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The Common Hippo is the third largest African land mammal in overall size, after the Elephant and the White Rhino
Hippo along the Zambezi River bank
Quick Facts about African Hippos
• Latin name: Hippopotamus amphibious
Hippo near the water's edge
Hippo Species In Africa
The common or river Hippo (Hippopotamus amphibious) is one of two surviving species of Hippo. The other being the Pygmy Hippo (Choeropsis liberiensis or Hexaprotodon liberiensis) from the forests and swamps of West Africa.
The Pygmy Hippo shares the same body structure of it's much larger cousin but is only half the size and roughly a quarter of the weight, these nocturnal animals are generally much more terrestrial, however, they are semi-aquatic and do rely on water to keep their skin moist and body temperature low.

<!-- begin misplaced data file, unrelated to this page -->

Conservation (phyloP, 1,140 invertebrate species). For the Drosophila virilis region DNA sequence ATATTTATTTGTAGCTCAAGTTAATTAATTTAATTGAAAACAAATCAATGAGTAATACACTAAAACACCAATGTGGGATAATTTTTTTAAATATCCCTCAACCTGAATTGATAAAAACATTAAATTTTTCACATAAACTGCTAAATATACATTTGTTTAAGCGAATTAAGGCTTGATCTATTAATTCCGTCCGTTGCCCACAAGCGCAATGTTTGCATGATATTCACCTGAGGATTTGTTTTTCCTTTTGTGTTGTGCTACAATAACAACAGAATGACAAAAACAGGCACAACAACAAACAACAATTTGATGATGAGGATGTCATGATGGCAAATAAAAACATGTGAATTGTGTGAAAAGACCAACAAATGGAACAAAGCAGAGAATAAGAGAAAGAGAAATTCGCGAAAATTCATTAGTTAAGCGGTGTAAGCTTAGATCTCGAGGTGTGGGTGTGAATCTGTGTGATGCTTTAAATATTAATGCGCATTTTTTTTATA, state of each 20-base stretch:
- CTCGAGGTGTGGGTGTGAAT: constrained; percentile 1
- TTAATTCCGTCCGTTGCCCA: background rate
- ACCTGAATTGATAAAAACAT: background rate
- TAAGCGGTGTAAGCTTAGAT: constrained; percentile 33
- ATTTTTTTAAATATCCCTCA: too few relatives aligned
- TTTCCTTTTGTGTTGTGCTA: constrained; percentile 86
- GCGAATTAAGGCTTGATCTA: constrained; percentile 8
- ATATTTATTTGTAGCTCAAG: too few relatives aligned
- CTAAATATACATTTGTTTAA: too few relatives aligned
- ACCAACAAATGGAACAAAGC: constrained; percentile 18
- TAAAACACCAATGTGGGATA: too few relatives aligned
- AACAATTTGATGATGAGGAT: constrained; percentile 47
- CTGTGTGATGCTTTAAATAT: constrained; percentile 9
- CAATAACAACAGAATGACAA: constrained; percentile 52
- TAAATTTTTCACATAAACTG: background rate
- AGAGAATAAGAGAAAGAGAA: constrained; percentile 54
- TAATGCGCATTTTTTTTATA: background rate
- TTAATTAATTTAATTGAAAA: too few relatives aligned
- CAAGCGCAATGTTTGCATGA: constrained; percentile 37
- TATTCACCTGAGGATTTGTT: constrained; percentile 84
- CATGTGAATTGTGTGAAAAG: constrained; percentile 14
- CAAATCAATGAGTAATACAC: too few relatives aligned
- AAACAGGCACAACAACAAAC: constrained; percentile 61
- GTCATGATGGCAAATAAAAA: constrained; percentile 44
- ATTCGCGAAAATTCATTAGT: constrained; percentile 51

Can African Hippos Swim?
Hippo are well suited to their semi-aquatic lifestyle, but interesting they cannot 'swim' in the full sense of the word. They rely on their huge reserves of fat to help keep them positively buoyant. They will mostly walk along the bottom of the river or lake, when they need air they will effectively jump and use their buoyancy to float to the surface briefly before carrying on along the bottom.
Hippos spend much of their days in the water, resting in groups known as pods or rafts. Hippos can hold their breath for 5-6 minutes, but hippos cannot breathe underwater. However, they can sleep underwater, lying just under the surface they will automatically come up for air.